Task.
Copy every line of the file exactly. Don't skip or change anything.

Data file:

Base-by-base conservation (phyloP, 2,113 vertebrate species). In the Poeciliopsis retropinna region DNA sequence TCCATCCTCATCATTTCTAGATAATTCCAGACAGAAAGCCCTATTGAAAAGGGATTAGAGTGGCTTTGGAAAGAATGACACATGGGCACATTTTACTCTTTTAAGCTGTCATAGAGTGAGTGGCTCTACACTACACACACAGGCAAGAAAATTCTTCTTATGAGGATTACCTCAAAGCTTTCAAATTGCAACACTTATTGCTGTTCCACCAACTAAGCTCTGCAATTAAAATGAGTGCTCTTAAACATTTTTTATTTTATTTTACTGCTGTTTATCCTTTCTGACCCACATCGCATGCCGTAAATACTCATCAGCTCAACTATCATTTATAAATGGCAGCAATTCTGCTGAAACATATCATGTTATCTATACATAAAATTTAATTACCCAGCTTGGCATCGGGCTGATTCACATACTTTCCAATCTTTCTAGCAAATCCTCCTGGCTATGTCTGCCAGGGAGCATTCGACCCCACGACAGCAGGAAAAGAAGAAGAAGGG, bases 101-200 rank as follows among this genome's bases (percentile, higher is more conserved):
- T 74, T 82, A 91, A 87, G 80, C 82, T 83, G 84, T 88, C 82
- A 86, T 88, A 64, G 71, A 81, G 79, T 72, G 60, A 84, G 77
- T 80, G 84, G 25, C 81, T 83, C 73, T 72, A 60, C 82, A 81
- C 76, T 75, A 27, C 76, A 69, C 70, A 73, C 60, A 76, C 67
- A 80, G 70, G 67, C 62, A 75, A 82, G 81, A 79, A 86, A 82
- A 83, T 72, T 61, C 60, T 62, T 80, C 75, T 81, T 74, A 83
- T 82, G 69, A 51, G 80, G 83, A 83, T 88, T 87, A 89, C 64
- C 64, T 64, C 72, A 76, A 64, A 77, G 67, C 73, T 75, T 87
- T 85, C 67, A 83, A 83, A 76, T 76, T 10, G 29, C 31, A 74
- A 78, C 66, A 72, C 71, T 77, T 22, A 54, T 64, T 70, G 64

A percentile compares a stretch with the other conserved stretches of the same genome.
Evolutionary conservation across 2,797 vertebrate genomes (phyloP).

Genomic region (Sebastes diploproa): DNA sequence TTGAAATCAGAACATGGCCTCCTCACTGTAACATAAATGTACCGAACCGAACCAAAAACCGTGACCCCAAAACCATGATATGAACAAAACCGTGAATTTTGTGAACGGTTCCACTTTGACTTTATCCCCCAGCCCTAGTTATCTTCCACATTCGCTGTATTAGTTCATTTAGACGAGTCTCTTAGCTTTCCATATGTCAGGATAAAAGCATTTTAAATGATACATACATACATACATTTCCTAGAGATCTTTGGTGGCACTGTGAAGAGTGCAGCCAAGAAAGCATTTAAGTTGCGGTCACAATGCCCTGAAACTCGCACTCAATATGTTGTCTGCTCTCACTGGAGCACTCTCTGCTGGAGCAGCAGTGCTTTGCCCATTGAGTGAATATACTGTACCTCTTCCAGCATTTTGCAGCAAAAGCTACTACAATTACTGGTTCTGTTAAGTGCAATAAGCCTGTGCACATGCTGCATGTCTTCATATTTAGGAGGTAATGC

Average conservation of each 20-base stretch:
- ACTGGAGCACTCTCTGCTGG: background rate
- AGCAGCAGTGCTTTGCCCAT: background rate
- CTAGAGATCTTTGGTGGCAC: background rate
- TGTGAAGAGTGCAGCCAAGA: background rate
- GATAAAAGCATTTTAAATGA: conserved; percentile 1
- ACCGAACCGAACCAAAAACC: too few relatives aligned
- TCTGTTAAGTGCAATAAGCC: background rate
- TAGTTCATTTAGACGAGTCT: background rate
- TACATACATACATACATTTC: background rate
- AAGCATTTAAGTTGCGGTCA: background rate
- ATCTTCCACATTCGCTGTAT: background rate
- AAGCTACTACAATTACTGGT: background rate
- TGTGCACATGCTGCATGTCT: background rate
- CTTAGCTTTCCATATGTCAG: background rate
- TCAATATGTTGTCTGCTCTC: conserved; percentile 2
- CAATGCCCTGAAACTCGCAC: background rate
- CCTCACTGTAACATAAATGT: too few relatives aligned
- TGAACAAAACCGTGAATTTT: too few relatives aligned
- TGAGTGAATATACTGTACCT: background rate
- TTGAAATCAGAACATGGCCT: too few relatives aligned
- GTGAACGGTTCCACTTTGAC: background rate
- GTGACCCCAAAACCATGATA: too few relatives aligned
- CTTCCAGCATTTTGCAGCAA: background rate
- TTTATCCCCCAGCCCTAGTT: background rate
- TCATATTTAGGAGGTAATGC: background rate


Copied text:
Base-by-base conservation (phyloP, 2,113 vertebrate species). In the Poeciliopsis retropinna region DNA sequence TCCATCCTCATCATTTCTAGATAATTCCAGACAGAAAGCCCTATTGAAAAGGGATTAGAGTGGCTTTGGAAAGAATGACACATGGGCACATTTTACTCTTTTAAGCTGTCATAGAGTGAGTGGCTCTACACTACACACACAGGCAAGAAAATTCTTCTTATGAGGATTACCTCAAAGCTTTCAAATTGCAACACTTATTGCTGTTCCACCAACTAAGCTCTGCAATTAAAATGAGTGCTCTTAAACATTTTTTATTTTATTTTACTGCTGTTTATCCTTTCTGACCCACATCGCATGCCGTAAATACTCATCAGCTCAACTATCATTTATAAATGGCAGCAATTCTGCTGAAACATATCATGTTATCTATACATAAAATTTAATTACCCAGCTTGGCATCGGGCTGATTCACATACTTTCCAATCTTTCTAGCAAATCCTCCTGGCTATGTCTGCCAGGGAGCATTCGACCCCACGACAGCAGGAAAAGAAGAAGAAGGG, bases 101-200 rank as follows among this genome's bases (percentile, higher is more conserved):
- T 74, T 82, A 91, A 87, G 80, C 82, T 83, G 84, T 88, C 82
- A 86, T 88, A 64, G 71, A 81, G 79, T 72, G 60, A 84, G 77
- T 80, G 84, G 25, C 81, T 83, C 73, T 72, A 60, C 82, A 81
- C 76, T 75, A 27, C 76, A 69, C 70, A 73, C 60, A 76, C 67
- A 80, G 70, G 67, C 62, A 75, A 82, G 81, A 79, A 86, A 82
- A 83, T 72, T 61, C 60, T 62, T 80, C 75, T 81, T 74, A 83
- T 82, G 69, A 51, G 80, G 83, A 83, T 88, T 87, A 89, C 64
- C 64, T 64, C 72, A 76, A 64, A 77, G 67, C 73, T 75, T 87
- T 85, C 67, A 83, A 83, A 76, T 76, T 10, G 29, C 31, A 74
- A 78, C 66, A 72, C 71, T 77, T 22, A 54, T 64, T 70, G 64

A percentile compares a stretch with the other conserved stretches of the same genome.
Evolutionary conservation across 2,797 vertebrate genomes (phyloP).

Genomic region (Sebastes diploproa): DNA sequence TTGAAATCAGAACATGGCCTCCTCACTGTAACATAAATGTACCGAACCGAACCAAAAACCGTGACCCCAAAACCATGATATGAACAAAACCGTGAATTTTGTGAACGGTTCCACTTTGACTTTATCCCCCAGCCCTAGTTATCTTCCACATTCGCTGTATTAGTTCATTTAGACGAGTCTCTTAGCTTTCCATATGTCAGGATAAAAGCATTTTAAATGATACATACATACATACATTTCCTAGAGATCTTTGGTGGCACTGTGAAGAGTGCAGCCAAGAAAGCATTTAAGTTGCGGTCACAATGCCCTGAAACTCGCACTCAATATGTTGTCTGCTCTCACTGGAGCACTCTCTGCTGGAGCAGCAGTGCTTTGCCCATTGAGTGAATATACTGTACCTCTTCCAGCATTTTGCAGCAAAAGCTACTACAATTACTGGTTCTGTTAAGTGCAATAAGCCTGTGCACATGCTGCATGTCTTCATATTTAGGAGGTAATGC

Average conservation of each 20-base stretch:
- ACTGGAGCACTCTCTGCTGG: background rate
- AGCAGCAGTGCTTTGCCCAT: background rate
- CTAGAGATCTTTGGTGGCAC: background rate
- TGTGAAGAGTGCAGCCAAGA: background rate
- GATAAAAGCATTTTAAATGA: conserved; percentile 1
- ACCGAACCGAACCAAAAACC: too few relatives aligned
- TCTGTTAAGTGCAATAAGCC: background rate
- TAGTTCATTTAGACGAGTCT: background rate
- TACATACATACATACATTTC: background rate
- AAGCATTTAAGTTGCGGTCA: background rate
- ATCTTCCACATTCGCTGTAT: background rate
- AAGCTACTACAATTACTGGT: background rate
- TGTGCACATGCTGCATGTCT: background rate
- CTTAGCTTTCCATATGTCAG: background rate
- TCAATATGTTGTCTGCTCTC: conserved; percentile 2
- CAATGCCCTGAAACTCGCAC: background rate
- CCTCACTGTAACATAAATGT: too few relatives aligned
- TGAACAAAACCGTGAATTTT: too few relatives aligned
- TGAGTGAATATACTGTACCT: background rate
- TTGAAATCAGAACATGGCCT: too few relatives aligned
- GTGAACGGTTCCACTTTGAC: background rate
- GTGACCCCAAAACCATGATA: too few relatives aligned
- CTTCCAGCATTTTGCAGCAA: background rate
- TTTATCCCCCAGCCCTAGTT: background rate
- TCATATTTAGGAGGTAATGC: background rate